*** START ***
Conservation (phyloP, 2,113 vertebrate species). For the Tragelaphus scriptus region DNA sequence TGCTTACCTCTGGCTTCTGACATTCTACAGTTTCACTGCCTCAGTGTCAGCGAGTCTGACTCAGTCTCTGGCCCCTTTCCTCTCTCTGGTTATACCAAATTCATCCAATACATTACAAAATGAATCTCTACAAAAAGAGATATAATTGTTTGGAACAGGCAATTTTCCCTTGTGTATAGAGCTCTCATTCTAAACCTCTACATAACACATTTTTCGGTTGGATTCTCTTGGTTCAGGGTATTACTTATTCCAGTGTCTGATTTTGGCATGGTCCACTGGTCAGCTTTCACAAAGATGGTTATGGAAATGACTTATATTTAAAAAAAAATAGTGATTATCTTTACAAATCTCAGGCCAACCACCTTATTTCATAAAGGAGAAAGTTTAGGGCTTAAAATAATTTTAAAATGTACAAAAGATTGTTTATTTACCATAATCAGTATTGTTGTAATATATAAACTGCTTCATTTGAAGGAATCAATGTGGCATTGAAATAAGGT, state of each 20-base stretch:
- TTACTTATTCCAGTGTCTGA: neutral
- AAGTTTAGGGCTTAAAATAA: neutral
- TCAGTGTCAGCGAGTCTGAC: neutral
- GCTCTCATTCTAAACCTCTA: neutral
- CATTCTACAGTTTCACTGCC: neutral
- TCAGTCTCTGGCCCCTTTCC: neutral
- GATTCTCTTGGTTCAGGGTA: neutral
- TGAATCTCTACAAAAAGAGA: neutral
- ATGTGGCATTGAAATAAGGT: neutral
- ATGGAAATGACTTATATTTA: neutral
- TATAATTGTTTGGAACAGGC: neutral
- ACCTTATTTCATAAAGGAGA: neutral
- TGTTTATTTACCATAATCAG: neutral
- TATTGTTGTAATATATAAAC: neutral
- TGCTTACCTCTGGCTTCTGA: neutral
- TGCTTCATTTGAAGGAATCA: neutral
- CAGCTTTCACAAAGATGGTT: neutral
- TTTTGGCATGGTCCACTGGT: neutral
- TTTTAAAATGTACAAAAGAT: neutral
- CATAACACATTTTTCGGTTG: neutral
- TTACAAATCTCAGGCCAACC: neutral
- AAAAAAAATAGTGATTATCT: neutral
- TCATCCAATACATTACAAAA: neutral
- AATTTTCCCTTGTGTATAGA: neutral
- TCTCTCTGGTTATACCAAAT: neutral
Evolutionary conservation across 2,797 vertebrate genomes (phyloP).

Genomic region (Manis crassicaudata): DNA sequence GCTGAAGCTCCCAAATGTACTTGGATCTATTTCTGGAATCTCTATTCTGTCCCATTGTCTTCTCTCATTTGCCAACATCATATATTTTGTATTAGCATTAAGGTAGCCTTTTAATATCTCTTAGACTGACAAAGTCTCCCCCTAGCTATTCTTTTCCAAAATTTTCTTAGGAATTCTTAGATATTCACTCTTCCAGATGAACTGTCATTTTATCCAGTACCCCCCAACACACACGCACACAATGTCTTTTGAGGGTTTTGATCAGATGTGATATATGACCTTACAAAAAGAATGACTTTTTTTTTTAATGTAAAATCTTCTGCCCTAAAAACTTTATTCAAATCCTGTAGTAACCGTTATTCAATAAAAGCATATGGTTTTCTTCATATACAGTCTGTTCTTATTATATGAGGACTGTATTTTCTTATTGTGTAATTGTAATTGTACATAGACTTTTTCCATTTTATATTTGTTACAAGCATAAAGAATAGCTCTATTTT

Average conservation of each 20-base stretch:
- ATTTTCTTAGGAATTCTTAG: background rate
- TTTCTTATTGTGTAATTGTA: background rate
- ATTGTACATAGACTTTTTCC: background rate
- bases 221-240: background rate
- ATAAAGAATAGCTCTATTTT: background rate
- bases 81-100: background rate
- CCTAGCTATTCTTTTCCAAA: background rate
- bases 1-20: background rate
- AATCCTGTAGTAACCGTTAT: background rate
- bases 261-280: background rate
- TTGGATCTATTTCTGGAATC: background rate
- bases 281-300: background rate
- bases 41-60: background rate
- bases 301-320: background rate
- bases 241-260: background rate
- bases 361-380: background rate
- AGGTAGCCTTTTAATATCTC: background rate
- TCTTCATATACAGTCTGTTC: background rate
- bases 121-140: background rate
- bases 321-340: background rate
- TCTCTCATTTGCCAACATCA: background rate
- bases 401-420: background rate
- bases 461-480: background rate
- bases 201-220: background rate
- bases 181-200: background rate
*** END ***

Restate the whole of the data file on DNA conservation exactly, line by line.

Conservation (phyloP, 2,113 vertebrate species). For the Tragelaphus scriptus region DNA sequence TGCTTACCTCTGGCTTCTGACATTCTACAGTTTCACTGCCTCAGTGTCAGCGAGTCTGACTCAGTCTCTGGCCCCTTTCCTCTCTCTGGTTATACCAAATTCATCCAATACATTACAAAATGAATCTCTACAAAAAGAGATATAATTGTTTGGAACAGGCAATTTTCCCTTGTGTATAGAGCTCTCATTCTAAACCTCTACATAACACATTTTTCGGTTGGATTCTCTTGGTTCAGGGTATTACTTATTCCAGTGTCTGATTTTGGCATGGTCCACTGGTCAGCTTTCACAAAGATGGTTATGGAAATGACTTATATTTAAAAAAAAATAGTGATTATCTTTACAAATCTCAGGCCAACCACCTTATTTCATAAAGGAGAAAGTTTAGGGCTTAAAATAATTTTAAAATGTACAAAAGATTGTTTATTTACCATAATCAGTATTGTTGTAATATATAAACTGCTTCATTTGAAGGAATCAATGTGGCATTGAAATAAGGT, state of each 20-base stretch:
- TTACTTATTCCAGTGTCTGA: neutral
- AAGTTTAGGGCTTAAAATAA: neutral
- TCAGTGTCAGCGAGTCTGAC: neutral
- GCTCTCATTCTAAACCTCTA: neutral
- CATTCTACAGTTTCACTGCC: neutral
- TCAGTCTCTGGCCCCTTTCC: neutral
- GATTCTCTTGGTTCAGGGTA: neutral
- TGAATCTCTACAAAAAGAGA: neutral
- ATGTGGCATTGAAATAAGGT: neutral
- ATGGAAATGACTTATATTTA: neutral
- TATAATTGTTTGGAACAGGC: neutral
- ACCTTATTTCATAAAGGAGA: neutral
- TGTTTATTTACCATAATCAG: neutral
- TATTGTTGTAATATATAAAC: neutral
- TGCTTACCTCTGGCTTCTGA: neutral
- TGCTTCATTTGAAGGAATCA: neutral
- CAGCTTTCACAAAGATGGTT: neutral
- TTTTGGCATGGTCCACTGGT: neutral
- TTTTAAAATGTACAAAAGAT: neutral
- CATAACACATTTTTCGGTTG: neutral
- TTACAAATCTCAGGCCAACC: neutral
- AAAAAAAATAGTGATTATCT: neutral
- TCATCCAATACATTACAAAA: neutral
- AATTTTCCCTTGTGTATAGA: neutral
- TCTCTCTGGTTATACCAAAT: neutral
Evolutionary conservation across 2,797 vertebrate genomes (phyloP).

Genomic region (Manis crassicaudata): DNA sequence GCTGAAGCTCCCAAATGTACTTGGATCTATTTCTGGAATCTCTATTCTGTCCCATTGTCTTCTCTCATTTGCCAACATCATATATTTTGTATTAGCATTAAGGTAGCCTTTTAATATCTCTTAGACTGACAAAGTCTCCCCCTAGCTATTCTTTTCCAAAATTTTCTTAGGAATTCTTAGATATTCACTCTTCCAGATGAACTGTCATTTTATCCAGTACCCCCCAACACACACGCACACAATGTCTTTTGAGGGTTTTGATCAGATGTGATATATGACCTTACAAAAAGAATGACTTTTTTTTTTAATGTAAAATCTTCTGCCCTAAAAACTTTATTCAAATCCTGTAGTAACCGTTATTCAATAAAAGCATATGGTTTTCTTCATATACAGTCTGTTCTTATTATATGAGGACTGTATTTTCTTATTGTGTAATTGTAATTGTACATAGACTTTTTCCATTTTATATTTGTTACAAGCATAAAGAATAGCTCTATTTT

Average conservation of each 20-base stretch:
- ATTTTCTTAGGAATTCTTAG: background rate
- TTTCTTATTGTGTAATTGTA: background rate
- ATTGTACATAGACTTTTTCC: background rate
- bases 221-240: background rate
- ATAAAGAATAGCTCTATTTT: background rate
- bases 81-100: background rate
- CCTAGCTATTCTTTTCCAAA: background rate
- bases 1-20: background rate
- AATCCTGTAGTAACCGTTAT: background rate
- bases 261-280: background rate
- TTGGATCTATTTCTGGAATC: background rate
- bases 281-300: background rate
- bases 41-60: background rate
- bases 301-320: background rate
- bases 241-260: background rate
- bases 361-380: background rate
- AGGTAGCCTTTTAATATCTC: background rate
- TCTTCATATACAGTCTGTTC: background rate
- bases 121-140: background rate
- bases 321-340: background rate
- TCTCTCATTTGCCAACATCA: background rate
- bases 401-420: background rate
- bases 461-480: background rate
- bases 201-220: background rate
- bases 181-200: background rate